Pleasant Plains group wants to rescue Clayville
First step is to stabilize historic buildings damaged by vandals
Annie Rieken, a historic archaeologist from Carbondale, was flabbergasted by what she found on a recent trip to Clayville.
Vagrants or delinquent kids had broken into every building on the 13-acre site, located along Route 125 just east of Pleasant Plains, and destroyed dishes, furniture and other antiques that once set the scene for the interpretative historic center. Rieken found skunks and groundhogs in some structures, she says, but noticed that more troublesome occupants inhabited the Broadwell Tavern, built in 1834 and recognized by Landmarks Illinois as the oldest surviving brick structure in Sangamon County.
“Vagrants were living there to the point that the bed had been slept in and a
book was lying opened, facedown, next to it,” Rieken says. “We were one matchstick away from losing the whole thing.”
Rieken has worked for the past 20 years to restore several historic sites, including the Henke-Buck Homestead, an 1840s farmstead in Waterloo that’s set to become the property of the Smithsonian Institution. She received an invitation from Pleasant Plains Mayor Jim Verkuilen to help rebuild Clayville and spent one entire Saturday, from 10 a.m. to dusk, investigating the property.
Rieken will share her findings, as well as cost-effective suggestions on how to stabilize the area, at the first meeting of the Pleasant Plains Historical Society at 7 p.m. May 7 at the village hall.
“What can we do now for free or virtually for free?” Rieken says. “A lot of it comes down to labor and common sense. I think we should be able to
come up with that.”
Verkuilen and other village residents formed the historical society last month with the intent to purchase Clayville for $200,000 from Dave Bourland, the private owner of the property since 1992. Bourland, curator of the Executive Mansion, did not return calls seeking comment for this story.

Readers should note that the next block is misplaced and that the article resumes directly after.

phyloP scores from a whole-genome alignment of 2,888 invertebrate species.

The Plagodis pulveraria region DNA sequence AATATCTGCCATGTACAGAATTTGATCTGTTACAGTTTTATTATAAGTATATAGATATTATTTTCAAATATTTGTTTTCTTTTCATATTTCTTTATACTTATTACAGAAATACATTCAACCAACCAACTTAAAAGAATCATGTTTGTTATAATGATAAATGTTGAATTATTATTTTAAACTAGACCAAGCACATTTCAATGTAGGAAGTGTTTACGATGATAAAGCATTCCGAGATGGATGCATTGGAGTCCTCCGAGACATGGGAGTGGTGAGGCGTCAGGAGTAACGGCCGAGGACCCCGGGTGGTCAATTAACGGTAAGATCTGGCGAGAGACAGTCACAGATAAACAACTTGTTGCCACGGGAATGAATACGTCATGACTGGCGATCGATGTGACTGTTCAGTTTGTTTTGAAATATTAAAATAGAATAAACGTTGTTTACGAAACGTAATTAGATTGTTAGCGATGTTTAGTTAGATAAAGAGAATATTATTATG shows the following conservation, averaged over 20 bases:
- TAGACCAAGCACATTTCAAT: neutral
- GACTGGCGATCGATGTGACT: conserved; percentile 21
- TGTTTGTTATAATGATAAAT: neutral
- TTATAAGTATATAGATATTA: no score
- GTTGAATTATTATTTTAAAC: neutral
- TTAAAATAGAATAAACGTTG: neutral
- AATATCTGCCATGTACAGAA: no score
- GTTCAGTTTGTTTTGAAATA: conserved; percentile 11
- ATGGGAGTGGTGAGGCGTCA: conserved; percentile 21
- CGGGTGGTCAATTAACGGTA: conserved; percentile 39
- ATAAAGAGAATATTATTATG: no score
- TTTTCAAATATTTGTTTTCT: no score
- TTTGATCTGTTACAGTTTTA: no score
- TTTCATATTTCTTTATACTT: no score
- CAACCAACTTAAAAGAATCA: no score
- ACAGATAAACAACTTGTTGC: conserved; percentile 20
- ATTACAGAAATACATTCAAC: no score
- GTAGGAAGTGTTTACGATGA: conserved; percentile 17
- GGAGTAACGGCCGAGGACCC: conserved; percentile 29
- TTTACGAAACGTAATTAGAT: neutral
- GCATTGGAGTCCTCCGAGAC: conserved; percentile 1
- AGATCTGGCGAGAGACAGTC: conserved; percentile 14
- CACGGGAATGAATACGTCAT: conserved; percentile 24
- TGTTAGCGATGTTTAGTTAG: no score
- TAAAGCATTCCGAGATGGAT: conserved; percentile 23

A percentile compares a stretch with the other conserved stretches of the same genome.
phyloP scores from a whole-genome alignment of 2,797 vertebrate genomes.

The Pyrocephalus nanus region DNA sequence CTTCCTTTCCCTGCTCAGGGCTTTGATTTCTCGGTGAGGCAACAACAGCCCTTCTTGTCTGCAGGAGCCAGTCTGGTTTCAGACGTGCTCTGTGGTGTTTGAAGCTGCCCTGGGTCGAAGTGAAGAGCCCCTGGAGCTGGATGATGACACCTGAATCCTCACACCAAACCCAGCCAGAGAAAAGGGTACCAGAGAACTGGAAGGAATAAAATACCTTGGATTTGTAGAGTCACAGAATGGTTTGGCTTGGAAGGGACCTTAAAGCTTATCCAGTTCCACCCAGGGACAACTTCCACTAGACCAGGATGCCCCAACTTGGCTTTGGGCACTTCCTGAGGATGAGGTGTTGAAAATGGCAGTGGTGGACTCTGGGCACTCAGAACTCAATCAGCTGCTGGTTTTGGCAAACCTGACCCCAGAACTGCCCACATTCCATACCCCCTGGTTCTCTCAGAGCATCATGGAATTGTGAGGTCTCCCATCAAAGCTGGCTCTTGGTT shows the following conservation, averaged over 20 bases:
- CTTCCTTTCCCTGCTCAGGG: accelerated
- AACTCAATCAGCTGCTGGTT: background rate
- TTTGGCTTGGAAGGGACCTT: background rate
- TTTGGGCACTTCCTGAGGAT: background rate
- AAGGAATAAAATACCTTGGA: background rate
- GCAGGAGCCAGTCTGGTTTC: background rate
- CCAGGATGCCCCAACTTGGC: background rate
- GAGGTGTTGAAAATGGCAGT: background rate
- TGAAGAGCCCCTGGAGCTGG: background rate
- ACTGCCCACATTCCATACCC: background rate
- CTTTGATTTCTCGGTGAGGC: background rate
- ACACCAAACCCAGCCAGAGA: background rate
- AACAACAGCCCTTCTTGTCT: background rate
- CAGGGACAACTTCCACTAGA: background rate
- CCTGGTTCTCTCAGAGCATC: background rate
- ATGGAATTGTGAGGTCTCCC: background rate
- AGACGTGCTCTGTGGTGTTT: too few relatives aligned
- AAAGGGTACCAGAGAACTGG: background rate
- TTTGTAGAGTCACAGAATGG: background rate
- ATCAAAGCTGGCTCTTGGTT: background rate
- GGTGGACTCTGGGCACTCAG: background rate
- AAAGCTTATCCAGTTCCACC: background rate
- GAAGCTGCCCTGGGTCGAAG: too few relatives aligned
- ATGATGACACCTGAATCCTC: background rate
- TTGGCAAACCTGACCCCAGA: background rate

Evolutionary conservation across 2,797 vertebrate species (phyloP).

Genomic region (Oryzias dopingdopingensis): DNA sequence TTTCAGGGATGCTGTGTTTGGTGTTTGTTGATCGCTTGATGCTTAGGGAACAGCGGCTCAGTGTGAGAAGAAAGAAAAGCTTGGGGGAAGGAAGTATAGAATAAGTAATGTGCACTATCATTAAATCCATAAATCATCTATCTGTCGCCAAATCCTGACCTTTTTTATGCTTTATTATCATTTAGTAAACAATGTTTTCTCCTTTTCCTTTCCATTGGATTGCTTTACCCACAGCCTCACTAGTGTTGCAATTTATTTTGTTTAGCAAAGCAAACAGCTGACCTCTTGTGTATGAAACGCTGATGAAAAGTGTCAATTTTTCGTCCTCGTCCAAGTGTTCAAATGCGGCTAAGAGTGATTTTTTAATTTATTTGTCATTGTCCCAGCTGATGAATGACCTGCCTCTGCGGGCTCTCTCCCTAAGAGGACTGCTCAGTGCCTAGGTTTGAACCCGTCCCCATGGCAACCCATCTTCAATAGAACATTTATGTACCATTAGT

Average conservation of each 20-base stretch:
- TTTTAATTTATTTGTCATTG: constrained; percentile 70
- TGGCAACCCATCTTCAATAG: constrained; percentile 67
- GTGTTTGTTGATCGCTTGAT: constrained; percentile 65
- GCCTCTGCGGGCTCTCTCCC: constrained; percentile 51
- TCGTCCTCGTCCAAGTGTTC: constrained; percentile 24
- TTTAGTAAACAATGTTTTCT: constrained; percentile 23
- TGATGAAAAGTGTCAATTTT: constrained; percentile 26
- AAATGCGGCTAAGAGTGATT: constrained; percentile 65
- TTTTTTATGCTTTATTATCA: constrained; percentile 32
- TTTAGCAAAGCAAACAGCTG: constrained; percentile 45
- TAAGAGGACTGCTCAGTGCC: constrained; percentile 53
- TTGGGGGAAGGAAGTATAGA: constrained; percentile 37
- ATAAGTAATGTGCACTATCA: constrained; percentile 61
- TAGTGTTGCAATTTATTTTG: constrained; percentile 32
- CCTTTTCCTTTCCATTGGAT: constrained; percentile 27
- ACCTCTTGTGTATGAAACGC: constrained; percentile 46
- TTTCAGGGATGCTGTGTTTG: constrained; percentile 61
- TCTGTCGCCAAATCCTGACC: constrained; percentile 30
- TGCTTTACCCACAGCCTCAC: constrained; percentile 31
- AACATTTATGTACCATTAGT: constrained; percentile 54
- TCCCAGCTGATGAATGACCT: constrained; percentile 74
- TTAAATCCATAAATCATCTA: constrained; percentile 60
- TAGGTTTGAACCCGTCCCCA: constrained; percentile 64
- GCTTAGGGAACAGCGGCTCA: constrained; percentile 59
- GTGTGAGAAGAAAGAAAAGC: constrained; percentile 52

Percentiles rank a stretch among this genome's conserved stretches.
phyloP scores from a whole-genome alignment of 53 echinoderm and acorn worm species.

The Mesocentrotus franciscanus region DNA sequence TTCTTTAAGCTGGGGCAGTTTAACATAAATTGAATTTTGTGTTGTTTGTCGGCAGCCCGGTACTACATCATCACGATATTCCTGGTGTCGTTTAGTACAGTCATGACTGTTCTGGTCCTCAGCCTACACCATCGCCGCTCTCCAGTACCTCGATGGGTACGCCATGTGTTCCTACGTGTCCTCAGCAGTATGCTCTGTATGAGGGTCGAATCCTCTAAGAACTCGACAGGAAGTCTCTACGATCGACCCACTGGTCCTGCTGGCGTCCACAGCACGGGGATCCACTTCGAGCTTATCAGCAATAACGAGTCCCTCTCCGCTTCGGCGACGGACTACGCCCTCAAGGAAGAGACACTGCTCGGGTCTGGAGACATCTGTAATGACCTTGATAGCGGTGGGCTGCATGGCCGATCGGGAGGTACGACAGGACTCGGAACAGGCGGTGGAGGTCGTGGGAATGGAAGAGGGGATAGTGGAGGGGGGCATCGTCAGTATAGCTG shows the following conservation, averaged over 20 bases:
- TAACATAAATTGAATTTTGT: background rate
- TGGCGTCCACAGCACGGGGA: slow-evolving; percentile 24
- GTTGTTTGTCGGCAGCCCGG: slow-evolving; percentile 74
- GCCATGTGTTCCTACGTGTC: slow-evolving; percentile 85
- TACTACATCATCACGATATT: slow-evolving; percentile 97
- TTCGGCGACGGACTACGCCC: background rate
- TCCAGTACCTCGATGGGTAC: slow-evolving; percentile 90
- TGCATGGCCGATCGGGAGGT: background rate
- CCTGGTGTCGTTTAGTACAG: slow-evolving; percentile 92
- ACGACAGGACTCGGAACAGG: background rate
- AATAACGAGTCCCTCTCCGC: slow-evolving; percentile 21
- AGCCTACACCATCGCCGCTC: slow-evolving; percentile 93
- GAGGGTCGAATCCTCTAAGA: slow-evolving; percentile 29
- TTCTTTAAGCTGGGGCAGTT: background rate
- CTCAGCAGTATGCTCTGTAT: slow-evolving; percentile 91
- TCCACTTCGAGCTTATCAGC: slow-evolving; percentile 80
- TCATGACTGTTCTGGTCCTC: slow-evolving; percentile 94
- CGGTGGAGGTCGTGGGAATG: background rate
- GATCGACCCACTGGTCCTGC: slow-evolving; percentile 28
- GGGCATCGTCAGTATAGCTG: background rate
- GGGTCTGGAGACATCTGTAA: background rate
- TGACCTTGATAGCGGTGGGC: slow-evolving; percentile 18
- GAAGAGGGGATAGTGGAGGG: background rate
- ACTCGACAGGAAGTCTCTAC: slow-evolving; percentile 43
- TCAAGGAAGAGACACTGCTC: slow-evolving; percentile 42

The historical society aims to first raise $700 to file the 501(c)3 papers that would establish the group as a tax-exempt nonprofit organization. Once they’re designated as a nonprofit, Verkuilen says, members hope to receive grants and donations to buy and restore Clayville.
Dr. Emmet Pearson bought the property in 1961 and offered it as a gathering area for Pleasant Plains residents. Verkuilen says farmers convened for breakfast at its restaurant, families held picnics and area auto buffs hosted car shows. Once Pearson set up the historic center, tourists traveled to Clayville to visit the Broadwell Tavern and to experience 1830s blacksmith, leather-making and knitting demonstrations.
Pearson donated Clayville to Sangamon State University in January 1973. The
school maintained the site until it was sold to Bourland in 1992. Verkuilen
says the property has since “gone all to hell.”
The buildings’ concrete foundations are sound, Rieken says, but their shingled roofs are covered with debris. The group needs to act quickly to clear the roofs and repair any holes.
“This is a critical time,” she says. “If we can get on this right away, they’re going to save hundreds of thousands of dollars.”
Once the group cleans up and secures the property, Rieken plans to donate logs and other materials to help restore its buildings. She has supervised construction projects and knows contractors who can step in to help when they’re needed.
The mayor wants to reintroduce Clayville as a tourist destination, similar to Lincoln’s New Salem State Historic Site. The site could also attract people to Pleasant Plains by again offering them a spot to hold special events, seasonal festivals, weddings, family reunions and business retreats.
“There had been some interest in tearing it down, starting all over and putting
something there,” Verkuilen says. “But that defeats the purpose. The majority of people who are interested in it
had good times when they were out there.”
“We don’t have to reinvent the wheel here,” Rieken adds, “we just need to clean it up. Hopefully that’s what we can accomplish with the meeting.”